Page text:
This is a collection of spinning fibers any spinner would love! It's a fiber tasting! We include a generous ounce of each of eight fibers to play with.
Here is what is included in the Treat:
BFL Wool/ Silk Blend - This blend is 85% Blue-Faced Leicester, or BFL, and 15% Silk. BFL is a long wool breed of sheep from the British Isles. The skin of the face is dark blue/black and shows through the facial hair making the face look blue. The wool is very soft for a long wool breed and has some luster. The fleece forms fine curly locks that are soft and silky. (Staple length 3 to 6”).
Polwarth/Silk Blend - This blend is 85% Polwarth wool and 15% Silk. The Polwarth sheep was developed in Australia in the late 1800's. The wool is slightly coarser than the Merino but of longer staple length. It is still next-to-the-skin soft and is often blended with silk. Spun worsted it will give a strong durable yarn and when spun woolen makes a lofty knitting yarn. (Staple length 4 to 5.5”).
Panda - This is a blend of fibers consisting of 60% super wash Merino wool, 30% rayon of bamboo and 10% nylon. It is the perfect blend for spinning into sock yarn as the nylon adds strength, the rayon of bamboo is allegedly anti-bacterial and helps wick away moisture, and the Merino is soft.
Shetland Wool - This is a small, hardy breed from the Shetland Islands located between Scotland and Norway. This breed produces the finest fleeces in the UK. The animals are small with the rams commonly weighing only 140 pounds. The wool is very open without a defined lock structure but has strong crimp. Traditionally the softest part of the fleece is hand spun into very fine yarn for Shetland lace. (Staple length 2 to 5 inches.)
Silk - Silk is created by a silk worm when it builds its cocoon. Each cocoon is made up of one single strand of silk and is over 5000 feet long. If the silk is to be reeled, the cocoons are boiled to release the sericin or glue that holds the cocoon together. The ends of several silk filaments are then reeled together onto a frame. This process kills the worm inside the cocoon. If the worm is allowed to mature inside the cocoon and emerge (Peace Silk), it creates a hole in the cocoon thereby breaking the single filament into fragments. This makes reeling more difficult but still allows for all other ways of processing the silk. Silk is the strongest of the natural fibers, is absorbent, and has a natural shine that makes it popular for use in clothing. (Staple length 5000 feet.)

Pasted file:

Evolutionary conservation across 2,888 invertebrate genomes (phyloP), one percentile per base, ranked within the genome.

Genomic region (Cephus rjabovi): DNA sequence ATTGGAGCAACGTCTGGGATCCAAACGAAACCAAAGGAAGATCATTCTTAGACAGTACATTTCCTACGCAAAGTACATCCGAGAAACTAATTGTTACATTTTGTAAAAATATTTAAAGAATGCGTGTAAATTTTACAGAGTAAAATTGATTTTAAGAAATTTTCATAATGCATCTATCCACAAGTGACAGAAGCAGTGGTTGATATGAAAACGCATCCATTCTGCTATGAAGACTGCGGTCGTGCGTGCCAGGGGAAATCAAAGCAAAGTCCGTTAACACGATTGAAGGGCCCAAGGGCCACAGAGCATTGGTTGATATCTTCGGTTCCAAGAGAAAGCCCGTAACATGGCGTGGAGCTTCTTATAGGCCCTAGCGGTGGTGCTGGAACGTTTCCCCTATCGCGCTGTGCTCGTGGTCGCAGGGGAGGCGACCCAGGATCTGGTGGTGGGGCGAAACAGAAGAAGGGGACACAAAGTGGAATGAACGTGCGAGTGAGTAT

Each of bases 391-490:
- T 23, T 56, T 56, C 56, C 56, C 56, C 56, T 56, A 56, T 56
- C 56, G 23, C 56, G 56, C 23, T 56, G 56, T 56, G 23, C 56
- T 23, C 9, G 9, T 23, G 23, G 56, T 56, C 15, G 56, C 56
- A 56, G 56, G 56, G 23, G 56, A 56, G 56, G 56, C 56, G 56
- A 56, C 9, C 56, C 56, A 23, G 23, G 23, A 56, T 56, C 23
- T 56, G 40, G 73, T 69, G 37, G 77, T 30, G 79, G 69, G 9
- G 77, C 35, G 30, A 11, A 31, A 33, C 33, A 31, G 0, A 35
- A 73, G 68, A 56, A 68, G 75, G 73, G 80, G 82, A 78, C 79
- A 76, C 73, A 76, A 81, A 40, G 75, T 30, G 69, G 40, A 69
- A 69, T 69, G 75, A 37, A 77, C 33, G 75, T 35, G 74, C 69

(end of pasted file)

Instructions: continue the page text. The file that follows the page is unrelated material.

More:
Rayon of Bamboo -- Most of the bamboo fiber available to spinners is more accurately called Rayon of Bamboo. The bamboo is harvested; the leaves and tender centers of the stalk are steamed, extracted and pulverized. The resulting compounds are forced through a spinneret creating very long semi-synthetic fibers. In this form the bamboo is easily blended with other synthetic and natural fibers.
Raw Cotton - This particular cotton was grown here at Sky Loom Weavers. We used llama poo from my llamas as fertilizer. No pesticides were used on the plants. The cotton bolls were hand picked so there is a limited amount of leaf debris in the fiber. This is raw so it still contains the seeds.
Water Retted Line Flax - This flax was grown in Belgium and was water retted rather than dew retted. The color is a slightly darker brown as a result. The natural fiber length is nearly 36". This can be wet or dry spun. Wet spinning will produce a smoother yarn.
For the beginning spinner, I would suggest starting with the Shetland wool. The fibers grip each other nicely and are the easiest to spin. At the other end of the spectrum are the slippery fibers - Panda, Silk and Rayon of Bamboo. If you are unfamiliar with spinning very slippery fibers, you might want to start with spinning from the fold. Of the cellulose or plant fibers, cotton has the shortest fiber length while flax has the longest. Each requires a different approach to spinning. Check out YouTube for some great spinning videos if you need help getting started.